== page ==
Poor diet cause of most global deaths
LONDON — Poor diet is the biggest contributor to early deaths across the world, a study has warned.
Experts said 21 per cent of global deaths can be attributed to diets high in red meat and sugary drinks, and lacking in fruit, vegetables and wholegrains.
Eating unhealthily contributes to the most deaths worldwide by triggering ailments including heart disease, stroke and diabetes.
The top risks associated with the premature deaths of both men and women are high blood pressure, smoking, high body mass index (BMI), and high blood sugar levels, researchers found.
But the greatest cumulative effect on health comes from poor diet, they warned. The team looked at 14 dietary risk factors, including the consumption of fruits, vegetables, wholegrains, nuts and seeds, milk, processed meat, sugary drinks, fibre, calcium, salt, seafood and different types of fat.
Overall, high blood pressure was the number one risk factor associated with global deaths, contributing to 10.4 million deaths. It’s impact on mortality has grown by more than 49 per cent since 1990, and its increasing impact has been more dramatic for men than women.
High blood pressure grew 39.9 per cent for women and 59 per cent for men.
The risk factors examined in the study contributed to a total of 30.8 million deaths in 2013, up by onefifth from 25.1 million deaths in 1990.
“There’s great potential to improve health by avoiding certain risks like smoking and poor diet as well as tackling environmental risks like air pollution,” said Dr Christopher Murray, director of the Institute for Health Metrics and Evalu-
And the risks vary greatly for men and women.
Smoking is a larger problem for males, ranking as the number-two risk and associated with 4.4 million deaths.
For females, smoking is the number-six risk for early death, contributing to 1.4 million deaths.
Similarly, alcohol is a top-10 risk factor for male deaths, but it’s not a leading cause for females.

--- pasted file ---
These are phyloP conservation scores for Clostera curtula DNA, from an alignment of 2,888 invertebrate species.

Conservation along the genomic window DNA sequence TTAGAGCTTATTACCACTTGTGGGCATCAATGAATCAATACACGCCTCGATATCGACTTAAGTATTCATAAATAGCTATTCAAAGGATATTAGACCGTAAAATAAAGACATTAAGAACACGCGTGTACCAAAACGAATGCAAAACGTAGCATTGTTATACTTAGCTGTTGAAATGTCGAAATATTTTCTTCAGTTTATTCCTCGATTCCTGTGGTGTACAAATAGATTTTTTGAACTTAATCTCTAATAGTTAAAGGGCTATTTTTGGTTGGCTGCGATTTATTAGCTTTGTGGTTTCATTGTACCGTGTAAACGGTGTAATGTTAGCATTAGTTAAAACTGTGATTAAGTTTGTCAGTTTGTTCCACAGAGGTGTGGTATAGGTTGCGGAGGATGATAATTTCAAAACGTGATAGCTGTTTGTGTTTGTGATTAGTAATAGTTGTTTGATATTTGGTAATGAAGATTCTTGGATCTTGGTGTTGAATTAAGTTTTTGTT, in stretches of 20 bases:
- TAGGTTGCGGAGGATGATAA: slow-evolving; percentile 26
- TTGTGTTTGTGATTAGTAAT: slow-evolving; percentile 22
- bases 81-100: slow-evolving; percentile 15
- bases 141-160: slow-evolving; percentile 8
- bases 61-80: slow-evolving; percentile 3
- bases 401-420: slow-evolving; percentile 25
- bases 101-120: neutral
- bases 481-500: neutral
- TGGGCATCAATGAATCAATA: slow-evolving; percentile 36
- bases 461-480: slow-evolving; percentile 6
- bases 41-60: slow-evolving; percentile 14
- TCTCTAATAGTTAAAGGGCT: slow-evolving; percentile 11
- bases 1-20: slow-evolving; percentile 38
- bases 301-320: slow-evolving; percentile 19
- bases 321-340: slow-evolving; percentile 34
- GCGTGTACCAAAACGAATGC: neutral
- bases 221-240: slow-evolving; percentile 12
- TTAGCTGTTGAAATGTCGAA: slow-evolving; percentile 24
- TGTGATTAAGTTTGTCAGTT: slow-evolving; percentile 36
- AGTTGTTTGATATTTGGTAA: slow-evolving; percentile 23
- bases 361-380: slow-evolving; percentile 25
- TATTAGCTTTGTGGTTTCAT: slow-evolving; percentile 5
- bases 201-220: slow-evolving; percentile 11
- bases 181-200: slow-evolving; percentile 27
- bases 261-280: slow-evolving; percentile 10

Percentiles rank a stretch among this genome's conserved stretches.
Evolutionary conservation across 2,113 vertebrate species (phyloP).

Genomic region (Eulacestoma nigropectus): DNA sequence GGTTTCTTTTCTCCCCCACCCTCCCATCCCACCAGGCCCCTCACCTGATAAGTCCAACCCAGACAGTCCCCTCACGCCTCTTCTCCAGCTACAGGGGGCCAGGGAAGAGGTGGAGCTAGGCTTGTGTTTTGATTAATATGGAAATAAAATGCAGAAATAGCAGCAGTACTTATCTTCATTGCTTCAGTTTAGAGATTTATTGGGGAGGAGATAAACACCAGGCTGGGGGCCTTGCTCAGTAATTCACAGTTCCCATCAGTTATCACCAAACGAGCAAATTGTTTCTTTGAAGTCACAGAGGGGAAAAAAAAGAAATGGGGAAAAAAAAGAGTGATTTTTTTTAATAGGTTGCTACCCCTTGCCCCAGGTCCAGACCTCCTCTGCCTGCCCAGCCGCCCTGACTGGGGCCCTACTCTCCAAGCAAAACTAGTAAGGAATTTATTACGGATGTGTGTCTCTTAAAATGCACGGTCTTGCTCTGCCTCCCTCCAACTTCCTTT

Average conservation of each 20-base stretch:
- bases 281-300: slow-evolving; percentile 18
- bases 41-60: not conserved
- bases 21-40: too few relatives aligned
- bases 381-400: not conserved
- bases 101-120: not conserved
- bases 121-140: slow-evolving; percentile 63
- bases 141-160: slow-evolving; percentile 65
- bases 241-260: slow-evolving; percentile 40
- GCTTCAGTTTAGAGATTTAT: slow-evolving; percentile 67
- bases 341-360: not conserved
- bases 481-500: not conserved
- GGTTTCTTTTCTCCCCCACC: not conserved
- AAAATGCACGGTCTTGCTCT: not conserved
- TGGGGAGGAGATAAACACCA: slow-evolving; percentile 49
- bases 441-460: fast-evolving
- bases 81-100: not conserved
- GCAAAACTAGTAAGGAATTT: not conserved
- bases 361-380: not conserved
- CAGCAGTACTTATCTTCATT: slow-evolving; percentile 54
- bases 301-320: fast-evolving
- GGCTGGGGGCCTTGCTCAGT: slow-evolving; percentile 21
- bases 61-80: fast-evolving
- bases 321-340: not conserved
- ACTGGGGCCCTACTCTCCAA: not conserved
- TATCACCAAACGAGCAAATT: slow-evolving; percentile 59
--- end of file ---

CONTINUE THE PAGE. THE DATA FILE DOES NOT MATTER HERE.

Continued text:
Children also struggle with different risks than adults. For children under the age of five, child under-nutrition . . . which includes children who are underweight, whose growth is stunted, and who suffer from wasting (having a low weight for their height, usually due to starvation or disease) . . . was the number-one cause of death.
Childhood undernutrition contributed to 1.3 million deaths in 2013, which accounts for 21.1 per cent of total under-five deaths.
Chad, South Sudan, Democratic Republic of the Congo, Somalia, and Niger were the countries with the highest proportion of deaths of children under five due to these risks.
Dr Mohammad Forouzanfar, assistant professor of global health at IMHE and the paper’s lead author, said: “While we have seen a tremendous growth in risk factors that contribute to non-communicable diseases like heart disease, pulmonary (lung) diseases, and diabetes, childhood under-nutrition remains a huge challenge for some countries.”
The study examined which risk factors contribute to illness as well as early death.
Researchers use a measure known as disability-adjusted life years (DALYS), to measure the loss of health.
One DALY equals one lost year of healthy life and is measured by the sum of years of life lost to early death and years lived with disability.
The leading risk factors associated with illness in 2013 were the same as for early deaths: high blood pressure, smoking, and high body mass index.
The researchers said high blood pressure and smoking have moved up in rank since 1990, even though smoking rates have fallen in most countries.
And the overall global data masks tremendous regional variations. In much of the Middle East and Latin America, high body mass index is the number-one risk associated with illness, they said.
In South and South East Asia, household air pollution is a leading risk, and India also grapples with high risks of unsafe water and childhood under-nutrition.
Alcohol is the number-two risk in Russia, and smoking is the number-one risk in many high-income countries, including the UK. The most marked differences are found in sub-saharan Africa, which, unlike other regions, is dominated by a toxic combination of childhood under-nutrition, unsafe water and sanitation, unsafe sex, and alcohol use.
— Daily Mail
High Blood pressure was THE number one risk Factor ASSOCIATED with Global DEATHS In 2013.